(3) I am working on a method that allows for the learning of the evolution-driving function (or potential function) in a non-stationary dynamical system, given time series data on a system parameter, to allow for prediction/forecasting. The potential is embedded within the support of the phase space pdf of this system, to allow for the learning of this pdf and the potential, over local time-windows, during which the system is approximated as stationary. The time-dependent potential of the non-stationary system is then undertaken. The figure below represents results of learning the evolution-driving function over each of 13 distinct time-windows (top right), and the pdf (vector) of the system phase space coordinate (bottom left) that (for the purposes of an empirical illustration) is a defined function of the new COVID-19 infection numbers reported across 8 countries, as taken from the WHO Dashboard. This functional value (the data) is depicted across time in the bottom right, with the 13 time-windows indicated. Length scales of the correlation function of the GP used to model each potential vector learnt in a time-window, are plotted at the given time-window, in the top left. Results and data pertaining to each time-window is colour-coded. Subsequent steps of this illustration are underway. Finally, prediction of COVID-19 daily infections in a chosen country (such as the U.K) will be undertaken to illustrate this method of future prediction.
(4) We have recently been approached by a group of oncologist-haematoligists based in India and the U.K., to predict the disease onset "score" of an ailment that patients of a procedure sometimes develop. We will first learn the disease score for each patient who is observed following the procedure, where we will invoke our inter-graph distance to learn the disease score. We have recently advanced such a distance as an uncertainty-adjusted Hellinger distance, and we learn our graphical model given a rectangular data-slice (such as a patient chart), as a Soft Random Geometric Graph.
I am working towards including some of the above work, in the upcoming book titled "Learning in the Absence of Training Data", Springer.
- publication of developed methods and undertaken applications;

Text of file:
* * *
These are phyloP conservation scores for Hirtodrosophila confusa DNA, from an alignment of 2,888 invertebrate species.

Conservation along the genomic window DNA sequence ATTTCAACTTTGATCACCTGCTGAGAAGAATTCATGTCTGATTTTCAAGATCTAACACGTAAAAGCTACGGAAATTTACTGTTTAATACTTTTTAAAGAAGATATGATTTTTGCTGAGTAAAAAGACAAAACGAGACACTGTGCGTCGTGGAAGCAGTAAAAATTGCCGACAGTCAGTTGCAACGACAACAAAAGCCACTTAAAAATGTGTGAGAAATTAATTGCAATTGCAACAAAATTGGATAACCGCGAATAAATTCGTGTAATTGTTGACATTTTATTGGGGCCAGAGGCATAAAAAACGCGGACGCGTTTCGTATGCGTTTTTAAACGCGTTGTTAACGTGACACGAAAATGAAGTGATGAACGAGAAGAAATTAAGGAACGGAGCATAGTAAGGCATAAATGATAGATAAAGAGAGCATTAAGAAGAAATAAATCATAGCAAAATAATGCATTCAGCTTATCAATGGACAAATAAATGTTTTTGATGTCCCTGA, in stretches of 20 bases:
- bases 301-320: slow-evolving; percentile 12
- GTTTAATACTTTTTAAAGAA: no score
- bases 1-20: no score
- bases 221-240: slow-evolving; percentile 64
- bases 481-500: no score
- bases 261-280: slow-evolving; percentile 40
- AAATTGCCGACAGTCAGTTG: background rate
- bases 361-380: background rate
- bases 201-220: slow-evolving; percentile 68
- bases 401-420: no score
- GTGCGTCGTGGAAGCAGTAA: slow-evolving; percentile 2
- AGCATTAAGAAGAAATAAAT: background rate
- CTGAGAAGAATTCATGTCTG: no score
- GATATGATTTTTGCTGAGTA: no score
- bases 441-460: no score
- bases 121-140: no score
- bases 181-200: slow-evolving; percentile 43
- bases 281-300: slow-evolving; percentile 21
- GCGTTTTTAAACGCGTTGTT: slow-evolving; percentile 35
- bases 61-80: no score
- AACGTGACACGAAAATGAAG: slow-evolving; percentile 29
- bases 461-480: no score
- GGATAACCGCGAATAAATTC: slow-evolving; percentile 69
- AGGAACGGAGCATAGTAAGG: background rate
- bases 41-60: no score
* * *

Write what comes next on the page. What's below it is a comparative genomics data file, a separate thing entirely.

- attending conferences: recent most talks were the keyote address at ICSTA, 2019; colloquium at SAMSI (November 2018);
- applying for grants: recent success with application for UK Intelligence Community Fellowship for applicant; Royal Society Dorothy Hodgkin Fellowship holder;
- Ph.D student supervision--currently working with Ph.D student, Georgios Stagakis who started in 2018; my Ph.D student Kangrui Wang finished in 2018 (currently PDRA in the Alan Turing Institute, London), and my other student Cedric Spire finished in 2019 (currently UK IC Fellowhsip that he has bought to Brunel, to work with me as his university-based supervisor.
In addition, I have supervised multiple Masters dissertations in the past; regularly work with final year project students, and while at Loughborough, offered Small Group Tutorials in 1st year UG modules in Analysis, Linear Algebra and Mathematical Methods to my 1st Year personal tutees.
Currently teaching MA3670 (Statistical Modelling) to 3rd year UG students at Brunel Maths.
In Loughborough Maths, I taught: MAB270: Statsitical Modelling; MAB280: Introduction to Stochastic Analysis (second half of module); Fourier Series & Fourier Transforms to 2nd year UGs in Materials Science students.
Earlier in Leicester Maths, I taught Applied Statistics at the UG and PG levels, and contributed to the support teaching of various modules.
I am a PGR Director in Brunel Maths.
In Loughborough, I was the Induction Coordinator in Mathematics; tutor to a small group of personal tutees; placement students
Earlier in Leicester Maths, I had been the first Director of the MSc in Data Analysis for Business Intelligence, and was the overall head of the MScs courses in the Department.